I'd add any of Tokyo RPG Factory's games, but especially I am Setsuna. Also Torna - The Golden Country. Xenoblade 2 is a bit too ridiculous to take seriously, but Torna is separated enough and well-written enough to get you pretty invested in the characters. Then there's games like Dark Souls, Iconoclasts, and Hollow Knight, where forming an emotional attachment to a character is basically just asking to be hurt. They might be more just bleak than actually sad depending on how you set your expectations.
@Erigen Really? I actually think it's pretty fun if you go into it looking for a flashy explosion-fest with a lot of cool characters. I wouldn't buy it for the narrative or the multiplayer, but figuring out how to exploit the cpus into oblivion is a great time.
No Disco Elysium? As a depressed drunk, I frequently had to put it down to go to bed because everything feels bad, man.
@Nepo agreed: when I got to the end, I couldn’t believe the truth about the boy. It took a few minutes to sink in. ( I hope that’s not a spoiler!)
@Jcdbengals Same! The big reveals in the last cases of 2 got me tearing up, it can get really heartbreaking and emotional!
Opus Echo of Starsong NEEDS to be on this list
Forgotten Annie was kinda emotional too when you think about this world of forgotten things that once held meaning in our world with their original owner, but have fallen to another dimension. It made me think about a lost action figure, favorite shirt, a hat I wore as a child, stolen bike, etc. Don't let me even spoil a certain character that you had to choose to kill or save... Underrated sadness.
I would add Gris, Celeste and Horace. Horace left a lasting impression on me about humanity and caring for a robot that at first seemed to have little emotions. Quite the feat.
@mr_benn I want to do another playthrough of Spiritfarer, but I don't know if my heart can take it. No other game or movie has ever made me cry that hard. Alice & Stanley destroyed me.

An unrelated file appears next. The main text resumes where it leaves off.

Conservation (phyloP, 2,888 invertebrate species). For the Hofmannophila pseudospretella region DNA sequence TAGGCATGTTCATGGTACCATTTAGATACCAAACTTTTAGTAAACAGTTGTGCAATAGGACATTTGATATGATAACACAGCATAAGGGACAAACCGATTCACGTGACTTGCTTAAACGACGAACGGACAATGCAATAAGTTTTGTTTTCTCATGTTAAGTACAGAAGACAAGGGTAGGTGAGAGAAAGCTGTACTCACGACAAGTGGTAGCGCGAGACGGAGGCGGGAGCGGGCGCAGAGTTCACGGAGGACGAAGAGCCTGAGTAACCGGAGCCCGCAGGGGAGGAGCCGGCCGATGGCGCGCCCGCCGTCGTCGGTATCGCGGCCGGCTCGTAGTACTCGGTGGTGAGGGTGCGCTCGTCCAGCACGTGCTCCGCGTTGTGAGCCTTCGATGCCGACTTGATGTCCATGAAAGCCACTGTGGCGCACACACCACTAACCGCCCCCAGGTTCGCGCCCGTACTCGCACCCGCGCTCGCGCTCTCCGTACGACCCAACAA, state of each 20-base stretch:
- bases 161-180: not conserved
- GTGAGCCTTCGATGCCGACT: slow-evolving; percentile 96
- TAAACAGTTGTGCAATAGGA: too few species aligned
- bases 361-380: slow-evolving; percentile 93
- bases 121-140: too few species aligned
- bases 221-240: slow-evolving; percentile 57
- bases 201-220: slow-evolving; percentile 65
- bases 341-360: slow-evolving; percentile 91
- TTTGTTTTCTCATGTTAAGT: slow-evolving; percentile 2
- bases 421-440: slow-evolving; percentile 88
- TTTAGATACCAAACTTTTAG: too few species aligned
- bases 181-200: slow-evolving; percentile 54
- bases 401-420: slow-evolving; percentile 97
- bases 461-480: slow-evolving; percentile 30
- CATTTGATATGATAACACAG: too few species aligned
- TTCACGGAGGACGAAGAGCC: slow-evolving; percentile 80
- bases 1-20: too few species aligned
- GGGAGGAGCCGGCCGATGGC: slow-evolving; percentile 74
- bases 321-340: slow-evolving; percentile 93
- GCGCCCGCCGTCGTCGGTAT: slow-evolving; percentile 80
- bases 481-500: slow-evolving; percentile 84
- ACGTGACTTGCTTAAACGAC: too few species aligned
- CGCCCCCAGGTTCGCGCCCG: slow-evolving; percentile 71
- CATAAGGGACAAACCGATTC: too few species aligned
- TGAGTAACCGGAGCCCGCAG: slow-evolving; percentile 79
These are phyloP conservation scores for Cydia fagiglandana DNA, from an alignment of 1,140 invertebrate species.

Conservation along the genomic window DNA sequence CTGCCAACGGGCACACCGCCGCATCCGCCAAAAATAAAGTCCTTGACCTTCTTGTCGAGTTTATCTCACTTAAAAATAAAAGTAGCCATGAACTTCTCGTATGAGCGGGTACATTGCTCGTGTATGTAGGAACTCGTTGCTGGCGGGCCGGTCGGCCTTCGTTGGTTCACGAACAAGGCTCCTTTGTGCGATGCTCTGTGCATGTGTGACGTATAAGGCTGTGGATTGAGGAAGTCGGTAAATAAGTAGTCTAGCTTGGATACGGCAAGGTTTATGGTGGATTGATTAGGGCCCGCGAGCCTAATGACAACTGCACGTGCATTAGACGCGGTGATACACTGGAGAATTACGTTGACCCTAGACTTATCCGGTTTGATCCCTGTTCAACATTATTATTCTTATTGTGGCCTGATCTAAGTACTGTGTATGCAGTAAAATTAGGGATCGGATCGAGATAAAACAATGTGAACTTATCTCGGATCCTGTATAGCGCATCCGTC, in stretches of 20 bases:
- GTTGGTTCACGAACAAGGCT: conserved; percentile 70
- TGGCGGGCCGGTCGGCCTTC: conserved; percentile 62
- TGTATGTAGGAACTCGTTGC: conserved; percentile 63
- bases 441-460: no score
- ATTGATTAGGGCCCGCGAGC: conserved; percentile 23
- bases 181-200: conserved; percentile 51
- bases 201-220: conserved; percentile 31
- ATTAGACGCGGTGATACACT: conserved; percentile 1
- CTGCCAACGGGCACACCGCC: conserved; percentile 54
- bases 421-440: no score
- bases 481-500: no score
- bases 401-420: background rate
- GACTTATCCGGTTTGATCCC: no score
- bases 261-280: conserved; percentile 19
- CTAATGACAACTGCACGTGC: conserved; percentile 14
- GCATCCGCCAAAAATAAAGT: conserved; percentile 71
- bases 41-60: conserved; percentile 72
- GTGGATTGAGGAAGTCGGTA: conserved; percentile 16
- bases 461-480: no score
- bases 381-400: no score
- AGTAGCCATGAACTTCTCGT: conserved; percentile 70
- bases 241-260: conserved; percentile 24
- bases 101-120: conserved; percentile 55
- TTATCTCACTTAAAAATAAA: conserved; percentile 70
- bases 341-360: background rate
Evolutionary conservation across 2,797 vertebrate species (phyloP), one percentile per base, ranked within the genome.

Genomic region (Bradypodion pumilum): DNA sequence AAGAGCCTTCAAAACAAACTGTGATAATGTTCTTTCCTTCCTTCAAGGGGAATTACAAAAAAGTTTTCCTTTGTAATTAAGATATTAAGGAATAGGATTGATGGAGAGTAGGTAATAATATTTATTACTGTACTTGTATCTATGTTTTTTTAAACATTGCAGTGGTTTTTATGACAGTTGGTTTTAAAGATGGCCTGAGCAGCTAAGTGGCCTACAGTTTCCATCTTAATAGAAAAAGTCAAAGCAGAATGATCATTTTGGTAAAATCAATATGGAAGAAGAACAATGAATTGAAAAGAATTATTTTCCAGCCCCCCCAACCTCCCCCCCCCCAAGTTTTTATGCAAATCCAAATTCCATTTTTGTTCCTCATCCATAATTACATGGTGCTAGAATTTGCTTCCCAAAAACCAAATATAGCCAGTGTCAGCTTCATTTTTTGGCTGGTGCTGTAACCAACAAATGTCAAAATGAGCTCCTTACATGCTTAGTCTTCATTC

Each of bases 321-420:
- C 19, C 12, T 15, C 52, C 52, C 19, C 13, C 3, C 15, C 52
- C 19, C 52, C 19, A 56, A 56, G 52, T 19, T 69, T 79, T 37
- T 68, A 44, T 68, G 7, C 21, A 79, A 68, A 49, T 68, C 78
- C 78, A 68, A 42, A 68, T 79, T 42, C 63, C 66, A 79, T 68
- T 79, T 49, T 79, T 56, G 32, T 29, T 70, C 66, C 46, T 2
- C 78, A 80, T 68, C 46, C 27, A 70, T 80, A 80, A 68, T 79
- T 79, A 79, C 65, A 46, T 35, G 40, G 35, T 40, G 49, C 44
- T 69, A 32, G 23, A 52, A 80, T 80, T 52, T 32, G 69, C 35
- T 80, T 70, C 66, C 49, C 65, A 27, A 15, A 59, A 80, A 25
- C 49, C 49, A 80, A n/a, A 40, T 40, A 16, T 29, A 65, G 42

Arise : a simple story would be a good honorable mention
Gris and The House in Fata Morgana are missing from the list.
Especially Fata Morgana. I cried six times playing through it. To the Moon is heart breaking but Fata Morgana is soul crushing in my opinion.
Owl Boy....that ending
Maybe Disco Elysium, could swap that for Links Awakening. Pretty sure nobody is gonna play that game for its "sad" story
@Zimon I can't believe I forgot Fata Morgana after everything I went through with that game! I'll add it when I get the chance
@KateGray OPUS: Rocket of Whispers deserves to be on this list because I didn't feel like I was playing a game so much as a game was playing with my emotions. Holy crap it was sad. But amazing.
@tabris95 Spoilers! Or not... I haven't gotten very far into Echo of Starsong yet, but after playing the first two OPUS games I expect to find myself awkwardly holding back tears on the train a lot from here on out.
Interesting match-up. I'd definitely say Final Fantasy 7 is sad in very explicit, obvious ways that everyone can agree with.
Super Metroid, on the other hand, I don't know. I obviously love it, and that ending is an all-time videogame moment, but I wouldn't associate "sadness" with it. I mean, it's emotional, but it's also rousing and heroic.
Why'd you leave out life is strange?
house in Fata Morgana
Kingdom Hearts 3
If you play Senua’s Sacrifice, do it with headphones. Then watch all the behind the scenes videos. That is a powerful and important game, made by people who care.
@UltimateOtaku91 For real, X and X2 still get me. Just hearing the first few notes of X’s ending theme is tough.
Ah man, I REALLY wanted to like Spiritfarer, and for the first few hours I really did, the graphics and the music are gorgeous, but after a few solid evenings of playing, progression seemed to grind to a halt and searching for resources became a bit of a chore/grind, and I dunno, the characters' stories didn't click with my emotions the way I thought they would (except for the hedgehog, her story was beautiful)
I cried so hard with the walking dead season 1 that ending got me.
Removed - unconstructive feedback; user is banned
I agree with To The Moon for sure.
First game that hit me with the feels was final fantasy 6 (or 3 as it was then in the west). I was astounded that a video game could do that. There’s some pretty heavy themes going on at the start of the second half of that game. I know ff7 has a more famous moment in it but it didn’t have quite the same resonance for me.
I seem to remember that early ds game being pretty sad too but I can’t recall the name of it or even what happens. It was a story based game, quite short, that made lots of use of the ds hardware. EDIT: another code - two memories. Googled it. Still don’t recall the specifics though.
Oxenfree had its moments too as I recall. And when it comes to Zelda, actually BOTW had an overall tinge of sadness. I know the story (the memories) only made up a small part of the game, but the flashbacks to what was with Zelda and the champions, contrasted against Link battling all alone a hundred years in the future, had a certain poignancy.